Silver Dollars & Wooden Nickels: It’s your turn to sound off on issues
August 5, 2012
With just a little more than three months until Election Day, there sure hasn’t been much talk about the issues between President Barack Obama and Republican candidate Mitt Romney.
While both candidates and various political interest groups spend billions on attack ads, the issues don’t seem to be on the minds of the candidates.
The Nevada Appeal would like to change that. And we need you – our loyal readers – to help us.
Let’s have an open and civil discussion about the important issues facing our country.
The Appeal is seeking submissions from readers about the issues that affect you the most. Tell us – in 75 words or less – what issue is the most important to you and why. Is it health care? The economy? Immigration? Or something else?
Submissions can be sent to email@example.com with the subject line “Election 2012.” Or write to Editor at 580 Mallory Way, Carson City, NV 89701. Submissions also can be dropped off at the Nevada Appeal, 580 Mallory Way.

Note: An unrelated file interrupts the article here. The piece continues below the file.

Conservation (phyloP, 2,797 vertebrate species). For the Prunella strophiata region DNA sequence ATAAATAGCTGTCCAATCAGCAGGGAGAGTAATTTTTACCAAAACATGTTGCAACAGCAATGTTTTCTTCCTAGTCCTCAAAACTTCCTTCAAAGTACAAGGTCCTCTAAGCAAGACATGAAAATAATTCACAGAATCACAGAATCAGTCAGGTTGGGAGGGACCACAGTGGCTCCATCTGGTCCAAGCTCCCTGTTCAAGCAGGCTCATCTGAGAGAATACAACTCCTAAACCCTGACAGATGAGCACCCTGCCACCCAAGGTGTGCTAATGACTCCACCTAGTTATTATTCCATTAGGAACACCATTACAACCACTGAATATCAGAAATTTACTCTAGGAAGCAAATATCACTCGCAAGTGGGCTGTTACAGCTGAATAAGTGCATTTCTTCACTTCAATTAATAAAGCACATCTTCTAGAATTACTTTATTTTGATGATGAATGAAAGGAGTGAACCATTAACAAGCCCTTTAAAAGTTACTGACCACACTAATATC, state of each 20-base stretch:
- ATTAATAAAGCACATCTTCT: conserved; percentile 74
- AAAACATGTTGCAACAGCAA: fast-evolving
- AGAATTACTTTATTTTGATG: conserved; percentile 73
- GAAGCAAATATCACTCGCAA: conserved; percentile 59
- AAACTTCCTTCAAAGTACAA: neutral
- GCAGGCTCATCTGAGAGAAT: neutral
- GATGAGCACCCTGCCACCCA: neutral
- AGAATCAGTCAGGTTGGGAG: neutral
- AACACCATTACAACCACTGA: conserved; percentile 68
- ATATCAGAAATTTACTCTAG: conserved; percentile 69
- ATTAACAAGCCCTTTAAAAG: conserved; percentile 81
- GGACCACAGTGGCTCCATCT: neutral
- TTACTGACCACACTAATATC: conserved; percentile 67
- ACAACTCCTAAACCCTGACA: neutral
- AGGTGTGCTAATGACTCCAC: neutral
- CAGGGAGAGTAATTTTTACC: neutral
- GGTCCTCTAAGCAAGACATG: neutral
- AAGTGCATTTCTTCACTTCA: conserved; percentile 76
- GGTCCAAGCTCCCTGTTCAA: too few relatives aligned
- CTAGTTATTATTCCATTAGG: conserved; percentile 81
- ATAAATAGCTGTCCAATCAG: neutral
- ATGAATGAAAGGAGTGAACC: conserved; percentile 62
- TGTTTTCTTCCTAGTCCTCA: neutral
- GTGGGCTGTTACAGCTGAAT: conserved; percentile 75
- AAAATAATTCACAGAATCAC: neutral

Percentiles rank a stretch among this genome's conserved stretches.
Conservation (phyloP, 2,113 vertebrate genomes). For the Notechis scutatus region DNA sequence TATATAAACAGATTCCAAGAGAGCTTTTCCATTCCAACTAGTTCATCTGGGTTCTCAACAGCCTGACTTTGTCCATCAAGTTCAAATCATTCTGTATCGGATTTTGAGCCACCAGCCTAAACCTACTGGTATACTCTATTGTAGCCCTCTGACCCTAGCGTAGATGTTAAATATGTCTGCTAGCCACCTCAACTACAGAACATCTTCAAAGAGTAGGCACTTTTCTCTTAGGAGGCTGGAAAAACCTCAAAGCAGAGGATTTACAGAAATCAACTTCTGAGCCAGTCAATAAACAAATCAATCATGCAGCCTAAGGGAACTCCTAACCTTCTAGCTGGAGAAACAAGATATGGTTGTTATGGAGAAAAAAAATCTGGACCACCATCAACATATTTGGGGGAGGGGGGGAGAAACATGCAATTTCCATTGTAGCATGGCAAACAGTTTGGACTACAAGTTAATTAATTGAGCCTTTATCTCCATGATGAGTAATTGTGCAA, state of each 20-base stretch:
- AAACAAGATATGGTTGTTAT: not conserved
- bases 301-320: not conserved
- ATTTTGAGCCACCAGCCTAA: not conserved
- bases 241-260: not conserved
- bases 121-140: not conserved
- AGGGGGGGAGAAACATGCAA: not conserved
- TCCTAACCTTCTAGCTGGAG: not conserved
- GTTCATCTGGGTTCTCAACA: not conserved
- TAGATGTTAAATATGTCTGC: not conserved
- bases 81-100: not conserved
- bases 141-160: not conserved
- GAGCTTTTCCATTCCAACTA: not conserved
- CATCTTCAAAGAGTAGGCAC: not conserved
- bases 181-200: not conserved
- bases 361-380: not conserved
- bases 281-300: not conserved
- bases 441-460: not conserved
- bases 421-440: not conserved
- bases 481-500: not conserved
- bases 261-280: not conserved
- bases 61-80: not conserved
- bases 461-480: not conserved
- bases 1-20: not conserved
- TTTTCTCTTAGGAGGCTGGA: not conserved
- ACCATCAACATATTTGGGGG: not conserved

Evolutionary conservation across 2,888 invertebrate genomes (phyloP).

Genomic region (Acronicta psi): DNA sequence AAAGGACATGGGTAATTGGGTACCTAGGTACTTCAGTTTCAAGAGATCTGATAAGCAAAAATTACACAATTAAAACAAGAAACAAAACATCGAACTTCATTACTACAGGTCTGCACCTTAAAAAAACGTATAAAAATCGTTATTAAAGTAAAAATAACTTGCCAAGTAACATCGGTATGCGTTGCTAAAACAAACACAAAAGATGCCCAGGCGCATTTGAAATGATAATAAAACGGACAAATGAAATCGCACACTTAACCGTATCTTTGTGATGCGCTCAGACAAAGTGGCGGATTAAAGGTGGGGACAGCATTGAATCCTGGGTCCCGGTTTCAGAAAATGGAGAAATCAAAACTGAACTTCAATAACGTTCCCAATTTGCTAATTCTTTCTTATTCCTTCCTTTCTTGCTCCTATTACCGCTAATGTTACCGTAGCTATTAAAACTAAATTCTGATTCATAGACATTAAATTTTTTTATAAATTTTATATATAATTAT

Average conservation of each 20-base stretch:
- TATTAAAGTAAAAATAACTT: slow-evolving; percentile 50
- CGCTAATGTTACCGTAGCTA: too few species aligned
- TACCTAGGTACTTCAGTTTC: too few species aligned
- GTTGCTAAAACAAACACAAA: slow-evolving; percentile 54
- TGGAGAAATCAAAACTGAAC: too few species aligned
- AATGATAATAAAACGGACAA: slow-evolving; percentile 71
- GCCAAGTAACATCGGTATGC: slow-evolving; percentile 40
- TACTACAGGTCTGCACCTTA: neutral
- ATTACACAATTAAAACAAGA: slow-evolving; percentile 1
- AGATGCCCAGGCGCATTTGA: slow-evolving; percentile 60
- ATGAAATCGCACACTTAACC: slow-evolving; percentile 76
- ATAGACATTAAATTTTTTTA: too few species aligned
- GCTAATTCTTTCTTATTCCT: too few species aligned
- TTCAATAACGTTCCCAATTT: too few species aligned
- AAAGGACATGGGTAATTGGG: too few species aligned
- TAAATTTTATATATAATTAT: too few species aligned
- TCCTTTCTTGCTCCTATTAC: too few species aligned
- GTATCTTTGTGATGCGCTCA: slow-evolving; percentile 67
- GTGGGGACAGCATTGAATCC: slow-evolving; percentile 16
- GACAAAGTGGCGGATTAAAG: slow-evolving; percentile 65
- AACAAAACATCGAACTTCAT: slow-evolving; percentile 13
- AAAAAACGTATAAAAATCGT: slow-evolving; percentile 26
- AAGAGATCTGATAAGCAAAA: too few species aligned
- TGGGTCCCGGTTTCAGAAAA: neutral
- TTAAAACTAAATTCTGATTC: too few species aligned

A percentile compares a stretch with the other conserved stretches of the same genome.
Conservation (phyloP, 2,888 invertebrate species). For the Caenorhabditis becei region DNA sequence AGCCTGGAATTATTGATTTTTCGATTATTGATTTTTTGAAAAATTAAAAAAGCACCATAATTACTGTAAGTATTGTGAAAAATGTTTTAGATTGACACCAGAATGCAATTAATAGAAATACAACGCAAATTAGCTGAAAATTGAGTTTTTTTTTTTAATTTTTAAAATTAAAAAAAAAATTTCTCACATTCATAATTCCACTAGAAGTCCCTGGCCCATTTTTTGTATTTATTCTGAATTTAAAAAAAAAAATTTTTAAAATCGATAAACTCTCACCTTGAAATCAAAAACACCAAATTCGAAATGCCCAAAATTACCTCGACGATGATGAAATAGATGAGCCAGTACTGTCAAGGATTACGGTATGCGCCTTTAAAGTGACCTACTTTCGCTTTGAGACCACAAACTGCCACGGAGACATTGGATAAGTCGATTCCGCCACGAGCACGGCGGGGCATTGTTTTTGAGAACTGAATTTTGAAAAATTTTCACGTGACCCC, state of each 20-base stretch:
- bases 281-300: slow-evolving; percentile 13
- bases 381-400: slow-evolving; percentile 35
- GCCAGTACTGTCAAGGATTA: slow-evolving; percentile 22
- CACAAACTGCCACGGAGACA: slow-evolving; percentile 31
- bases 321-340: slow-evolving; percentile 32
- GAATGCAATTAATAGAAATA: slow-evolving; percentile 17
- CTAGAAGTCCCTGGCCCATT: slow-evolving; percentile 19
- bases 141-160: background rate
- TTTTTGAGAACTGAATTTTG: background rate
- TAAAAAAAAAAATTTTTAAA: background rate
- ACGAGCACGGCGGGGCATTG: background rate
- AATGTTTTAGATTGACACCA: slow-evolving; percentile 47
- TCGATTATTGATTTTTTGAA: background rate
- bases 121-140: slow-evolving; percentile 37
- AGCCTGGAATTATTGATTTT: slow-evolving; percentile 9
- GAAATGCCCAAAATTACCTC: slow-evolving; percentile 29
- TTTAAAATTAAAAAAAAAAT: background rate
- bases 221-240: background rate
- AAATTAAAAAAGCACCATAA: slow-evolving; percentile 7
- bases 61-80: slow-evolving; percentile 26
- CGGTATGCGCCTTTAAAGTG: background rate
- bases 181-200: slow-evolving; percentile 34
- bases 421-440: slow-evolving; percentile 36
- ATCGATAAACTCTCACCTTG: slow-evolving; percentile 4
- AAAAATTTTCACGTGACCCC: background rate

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Submissions must include full name, age, city of residence and a telephone number for verification purposes. Submissions will be accepted through Aug. 22 and will run in the Appeal on Aug. 26.
The Appeal reserves the right to edit entries. Remember, keep it civil, and no mud-slinging or name-calling.
The Nevada Appeal’s Silver Dollars & Wooden Nickels feature recognizes positive achievements from the capital region and, when warranted, points out others that missed the mark.
SILVER DOLLAR: To the U.S. Forest Service, the Tahoe Area Mountain Biking Association and various volunteers for their work restoring a network of bike trails in the Lake Tahoe Basin. TAMBA plans to spend a couple of more days this month working on the trails. To volunteer, go to mountainbiketahoe.org.
SILVER DOLLAR: To the U.S. Bureau of Land Management for reversing its decision to ignore the recommendations of the state Sage Grouse Advisory Committee on how best to protect and nurture the species without designating it as “endangered,” which would affect mining and ranching. The committee was irked by the initial BLM decision to ignore the committee’s advice and instead rely on old maps and data. We’re glad the feds saw the light.